OnlineOrNot Diaries 14
Max Rozen (@RozenMD) / July 28, 2023
I'm writing this from a train between Florence and Rome, in Italy - I had a bit of time to kill, and wanted to reflect on the last two weeks.
In case you missed it, last diary I wrote about how I wasted a fortnight yet again trying to use a distributed monolith to monitor my users websites instead of serverless. It turned out ensuring that one customer's checks don't influence another's is a difficult problem to solve, and I'd rather pay the ~100% premium to not need to worry about that on AWS Lambda.
So I started this fortnight eager to ship things my customers actually asked for. Someone on twitter suggested adding on-call integrations to OnlineOrNot. I had been meaning to do so since March 2021, a whole 26 days after I released the first public version of OnlineOrNot, and have had several requests to add on-call integrations (albeit as "nice to haves" than "blockers").
The reason I never got around to it is really dumb: the docs for the incumbents were god awful, and I couldn't bring myself to figure out the mapping between "services", "teams", and OnlineOrNot's checks.
It took seeing new players in the on-call market (shout-out to spike.sh) with really clear docs before I realized it wasn't actually that difficult - I could start with a webhook URL to POST messages from OnlineOrNot to the on-call service.
I added even more information to my main landing page this week.
We'll see if this is a good idea, but for the longest time my main selling point was "modern uptime monitoring" (what does that even mean?!) - I eventually changed that to something people actually care about (ease of use), and gave my conversion rate a noticeable boost. Now that I have on-call integrations, I realized the main selling point is alerts, and the business processes that go into action when an alert is fired.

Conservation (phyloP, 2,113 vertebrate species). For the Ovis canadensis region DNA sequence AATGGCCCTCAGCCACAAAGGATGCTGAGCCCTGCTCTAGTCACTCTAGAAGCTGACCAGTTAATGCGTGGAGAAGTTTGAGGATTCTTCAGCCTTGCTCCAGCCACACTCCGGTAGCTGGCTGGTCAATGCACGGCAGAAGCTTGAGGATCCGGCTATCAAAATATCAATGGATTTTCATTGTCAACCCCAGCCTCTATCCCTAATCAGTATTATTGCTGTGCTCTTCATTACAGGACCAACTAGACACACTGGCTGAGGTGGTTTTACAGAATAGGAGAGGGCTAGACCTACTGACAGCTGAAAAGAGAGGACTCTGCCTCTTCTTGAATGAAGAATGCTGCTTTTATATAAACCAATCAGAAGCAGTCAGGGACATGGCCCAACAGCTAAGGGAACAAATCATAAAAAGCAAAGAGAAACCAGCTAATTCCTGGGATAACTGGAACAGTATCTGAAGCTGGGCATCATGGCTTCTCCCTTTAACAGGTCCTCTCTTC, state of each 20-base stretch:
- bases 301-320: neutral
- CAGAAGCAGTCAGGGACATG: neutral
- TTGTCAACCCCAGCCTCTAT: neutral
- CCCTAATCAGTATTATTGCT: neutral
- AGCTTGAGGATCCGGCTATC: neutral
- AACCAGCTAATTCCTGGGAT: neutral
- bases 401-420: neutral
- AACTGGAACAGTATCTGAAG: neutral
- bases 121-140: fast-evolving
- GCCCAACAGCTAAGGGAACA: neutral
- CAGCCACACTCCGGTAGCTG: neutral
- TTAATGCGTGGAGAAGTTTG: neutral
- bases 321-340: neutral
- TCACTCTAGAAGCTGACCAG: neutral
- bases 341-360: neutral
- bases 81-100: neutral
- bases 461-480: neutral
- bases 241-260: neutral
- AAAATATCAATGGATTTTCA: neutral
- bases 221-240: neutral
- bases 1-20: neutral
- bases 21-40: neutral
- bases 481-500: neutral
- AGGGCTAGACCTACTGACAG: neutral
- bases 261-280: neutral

So now OnlineOrNot's landing page follows a sort of chronology by business processes: alerting your team -> status pages for keeping customers updated
What feels extremely natural to follow those features is a sort of incident management system, but I'm drawing the line at monitoring and status pages - it already feels like a sufficiently large feature set to maintain and iterate on as a solo-founder.
This week I also challenged myself to build another free tool in under 60 minutes.
I originally launched OnlineOrNot as a public webpage that could check your webpage from around the world: you enter a URL, I run the check, and tell you what OnlineOrNot saw in us-east-1, us-west-1, eu-central-1, ap-southeast-2, and ap-northeast-1.
Having built Do I need a CDN? a few weeks back, and having a decent number of folks signed up for OnlineOrNot off that page, I wanted to bring the original tool back.
I present you: Website Down Checker.
The name is terrible, but it's visually a lot more appealing than the original OnlineOrNot tool!